Store your compass near the top of your bag. Preferably the brain of your pack would be a good spot to put the compass. That way there’s nothing pressing down on it when you set your backpack down and it’s easy to access when you need it.
Some compasses come with a protective cover. In fact, most orienteering compasses have a cover that flips down which contains the sighting mirror. That’s one step toward good protection!
When to Carry a Compass
Generally speaking, I think a compass has a place on any hike. Whether you’re going out for a day or a week you can stand to benefit from a compass.
If you’re good at navigating you’ll probably learn to orient and navigate with you map using dead reckoning, or simply looking around you. When the going gets tough, or you psych yourself out and start second guessing, then a compass has to be the solution.
To be totally honest, I will usually skip the compass if I’m on a short hike with cell phone reception in a local area I know. The real risk level is very low and I know I am safe in these situations. When that’s not the case, however, I’m always carrying a compass (and good map).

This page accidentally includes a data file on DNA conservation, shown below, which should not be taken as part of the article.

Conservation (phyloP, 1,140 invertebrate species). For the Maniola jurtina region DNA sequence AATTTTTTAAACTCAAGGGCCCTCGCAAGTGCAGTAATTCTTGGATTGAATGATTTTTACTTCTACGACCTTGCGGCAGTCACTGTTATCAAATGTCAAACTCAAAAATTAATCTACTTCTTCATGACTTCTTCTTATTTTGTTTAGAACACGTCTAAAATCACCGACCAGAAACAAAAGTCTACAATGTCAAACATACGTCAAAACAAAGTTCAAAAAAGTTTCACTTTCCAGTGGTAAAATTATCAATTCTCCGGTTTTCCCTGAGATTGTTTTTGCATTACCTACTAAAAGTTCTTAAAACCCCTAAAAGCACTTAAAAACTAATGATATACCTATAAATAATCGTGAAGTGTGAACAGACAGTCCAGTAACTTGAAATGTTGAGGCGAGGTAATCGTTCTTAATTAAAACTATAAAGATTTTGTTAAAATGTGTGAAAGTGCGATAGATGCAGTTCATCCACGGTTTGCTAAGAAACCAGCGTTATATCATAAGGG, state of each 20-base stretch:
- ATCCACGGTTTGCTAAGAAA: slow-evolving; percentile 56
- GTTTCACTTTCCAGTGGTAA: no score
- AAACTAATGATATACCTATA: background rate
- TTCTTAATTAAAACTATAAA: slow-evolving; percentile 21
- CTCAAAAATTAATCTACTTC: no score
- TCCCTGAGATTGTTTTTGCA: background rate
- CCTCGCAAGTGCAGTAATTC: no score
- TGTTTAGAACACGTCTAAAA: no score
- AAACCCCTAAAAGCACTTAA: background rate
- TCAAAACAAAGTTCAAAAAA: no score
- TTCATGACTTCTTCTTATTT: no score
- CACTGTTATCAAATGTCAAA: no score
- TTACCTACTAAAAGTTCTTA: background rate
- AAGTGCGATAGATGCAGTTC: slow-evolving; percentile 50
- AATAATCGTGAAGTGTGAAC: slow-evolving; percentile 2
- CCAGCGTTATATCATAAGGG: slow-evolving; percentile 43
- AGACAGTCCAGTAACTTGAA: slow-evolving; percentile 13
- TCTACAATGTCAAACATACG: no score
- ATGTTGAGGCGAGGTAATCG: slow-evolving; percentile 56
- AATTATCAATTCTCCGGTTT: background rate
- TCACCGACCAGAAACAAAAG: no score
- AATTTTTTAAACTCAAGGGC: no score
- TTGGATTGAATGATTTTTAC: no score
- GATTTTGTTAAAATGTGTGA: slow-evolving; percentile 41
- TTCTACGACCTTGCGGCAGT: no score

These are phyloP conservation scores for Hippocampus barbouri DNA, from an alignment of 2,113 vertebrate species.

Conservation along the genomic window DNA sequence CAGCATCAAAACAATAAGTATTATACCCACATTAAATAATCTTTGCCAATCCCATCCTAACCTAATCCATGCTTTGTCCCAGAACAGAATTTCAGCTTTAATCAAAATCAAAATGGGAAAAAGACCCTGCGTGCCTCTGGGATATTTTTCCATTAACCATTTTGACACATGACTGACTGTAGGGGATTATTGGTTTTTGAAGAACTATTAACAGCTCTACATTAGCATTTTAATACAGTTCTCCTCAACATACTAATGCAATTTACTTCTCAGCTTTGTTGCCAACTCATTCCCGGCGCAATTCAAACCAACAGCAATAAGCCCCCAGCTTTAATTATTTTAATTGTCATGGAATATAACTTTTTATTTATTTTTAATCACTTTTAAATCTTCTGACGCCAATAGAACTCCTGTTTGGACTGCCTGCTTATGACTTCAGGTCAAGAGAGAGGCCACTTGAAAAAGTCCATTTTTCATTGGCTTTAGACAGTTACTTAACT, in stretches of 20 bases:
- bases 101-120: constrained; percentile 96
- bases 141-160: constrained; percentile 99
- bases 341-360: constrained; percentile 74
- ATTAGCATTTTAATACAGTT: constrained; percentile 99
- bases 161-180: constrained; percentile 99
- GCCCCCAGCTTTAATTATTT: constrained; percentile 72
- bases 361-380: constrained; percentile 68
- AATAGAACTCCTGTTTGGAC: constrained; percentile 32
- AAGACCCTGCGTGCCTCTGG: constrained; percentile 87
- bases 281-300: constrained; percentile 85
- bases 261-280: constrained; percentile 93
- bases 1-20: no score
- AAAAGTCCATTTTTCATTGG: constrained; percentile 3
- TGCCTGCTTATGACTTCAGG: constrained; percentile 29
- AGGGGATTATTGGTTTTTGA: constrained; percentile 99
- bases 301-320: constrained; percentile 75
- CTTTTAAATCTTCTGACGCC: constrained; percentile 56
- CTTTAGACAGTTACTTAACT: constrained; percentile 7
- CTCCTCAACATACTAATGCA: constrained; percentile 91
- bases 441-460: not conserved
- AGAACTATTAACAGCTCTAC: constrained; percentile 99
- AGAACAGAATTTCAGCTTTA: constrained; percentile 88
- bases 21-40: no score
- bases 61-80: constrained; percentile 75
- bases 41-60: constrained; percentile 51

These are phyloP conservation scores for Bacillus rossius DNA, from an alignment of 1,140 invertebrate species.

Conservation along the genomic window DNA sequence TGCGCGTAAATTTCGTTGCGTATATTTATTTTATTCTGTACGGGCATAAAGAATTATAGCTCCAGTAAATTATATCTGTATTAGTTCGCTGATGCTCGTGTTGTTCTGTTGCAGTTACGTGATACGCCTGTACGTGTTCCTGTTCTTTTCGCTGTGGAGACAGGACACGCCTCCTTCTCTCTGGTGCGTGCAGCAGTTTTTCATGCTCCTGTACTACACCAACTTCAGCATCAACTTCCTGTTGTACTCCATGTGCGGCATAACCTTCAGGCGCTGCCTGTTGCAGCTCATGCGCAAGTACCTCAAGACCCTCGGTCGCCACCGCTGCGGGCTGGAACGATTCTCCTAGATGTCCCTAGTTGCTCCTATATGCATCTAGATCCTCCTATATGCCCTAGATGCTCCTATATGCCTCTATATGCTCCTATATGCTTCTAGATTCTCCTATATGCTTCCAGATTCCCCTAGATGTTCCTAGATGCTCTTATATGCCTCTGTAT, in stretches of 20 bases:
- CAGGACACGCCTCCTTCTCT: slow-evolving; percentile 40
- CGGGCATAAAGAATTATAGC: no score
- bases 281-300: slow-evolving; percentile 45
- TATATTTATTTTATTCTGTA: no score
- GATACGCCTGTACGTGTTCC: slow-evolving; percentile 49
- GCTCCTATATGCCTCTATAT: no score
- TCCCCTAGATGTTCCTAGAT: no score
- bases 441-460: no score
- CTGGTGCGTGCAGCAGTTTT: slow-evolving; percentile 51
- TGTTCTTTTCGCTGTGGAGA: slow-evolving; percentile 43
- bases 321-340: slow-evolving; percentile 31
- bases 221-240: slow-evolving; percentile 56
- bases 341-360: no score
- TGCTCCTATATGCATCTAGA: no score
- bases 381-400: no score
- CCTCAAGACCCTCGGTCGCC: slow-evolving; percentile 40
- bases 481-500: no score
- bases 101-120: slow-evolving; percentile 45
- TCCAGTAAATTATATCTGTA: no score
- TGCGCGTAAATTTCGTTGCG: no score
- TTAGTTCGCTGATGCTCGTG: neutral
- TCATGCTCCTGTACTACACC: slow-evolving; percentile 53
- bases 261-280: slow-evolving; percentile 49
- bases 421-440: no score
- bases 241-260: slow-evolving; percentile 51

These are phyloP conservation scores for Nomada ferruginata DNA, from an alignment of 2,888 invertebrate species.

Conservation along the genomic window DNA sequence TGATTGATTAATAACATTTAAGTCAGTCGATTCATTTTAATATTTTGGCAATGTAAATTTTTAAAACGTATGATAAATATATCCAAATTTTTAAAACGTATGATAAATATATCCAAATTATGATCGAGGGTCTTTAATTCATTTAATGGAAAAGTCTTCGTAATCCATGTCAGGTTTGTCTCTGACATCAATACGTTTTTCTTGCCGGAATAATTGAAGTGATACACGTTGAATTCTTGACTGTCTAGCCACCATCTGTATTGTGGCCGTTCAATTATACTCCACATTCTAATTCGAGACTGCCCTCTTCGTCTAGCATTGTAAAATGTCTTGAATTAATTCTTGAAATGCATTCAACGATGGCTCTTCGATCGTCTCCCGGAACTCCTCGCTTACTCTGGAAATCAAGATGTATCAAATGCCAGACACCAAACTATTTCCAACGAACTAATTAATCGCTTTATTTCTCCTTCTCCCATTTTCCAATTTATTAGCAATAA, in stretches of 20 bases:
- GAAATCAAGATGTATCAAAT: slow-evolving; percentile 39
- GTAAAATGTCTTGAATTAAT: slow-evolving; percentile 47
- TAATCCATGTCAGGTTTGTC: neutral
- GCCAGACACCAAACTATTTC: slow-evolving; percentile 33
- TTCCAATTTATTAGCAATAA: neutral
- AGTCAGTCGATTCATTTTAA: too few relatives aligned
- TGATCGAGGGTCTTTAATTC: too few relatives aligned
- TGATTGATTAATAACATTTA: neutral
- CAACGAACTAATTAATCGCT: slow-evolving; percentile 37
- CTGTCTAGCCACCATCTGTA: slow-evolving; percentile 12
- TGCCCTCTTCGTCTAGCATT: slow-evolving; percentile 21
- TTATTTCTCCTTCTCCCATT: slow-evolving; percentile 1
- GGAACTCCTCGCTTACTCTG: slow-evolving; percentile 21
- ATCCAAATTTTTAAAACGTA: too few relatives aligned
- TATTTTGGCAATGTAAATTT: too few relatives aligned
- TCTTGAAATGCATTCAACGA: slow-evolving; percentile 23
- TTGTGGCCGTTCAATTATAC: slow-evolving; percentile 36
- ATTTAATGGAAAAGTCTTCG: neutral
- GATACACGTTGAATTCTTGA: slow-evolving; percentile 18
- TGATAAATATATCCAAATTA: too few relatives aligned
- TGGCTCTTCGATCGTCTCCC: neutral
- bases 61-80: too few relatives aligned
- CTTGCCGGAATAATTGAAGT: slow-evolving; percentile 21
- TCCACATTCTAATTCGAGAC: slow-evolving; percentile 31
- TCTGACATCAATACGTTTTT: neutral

For simple afternoon hikes at the local park with the kids, a small pocket compass is probably all you need for backup at most. If you’re off-trail backpacking in the Wind River Range, however, you need at least a high quality baseplate compass if not an orienteering compass.
Tossing a decent baseplate compass into your bug out bag, emergency bag in the trunk, or prepper-style survival kit is a must-do as well. When the poop hits the fan that compass, and your mastery of it, can mean life or death.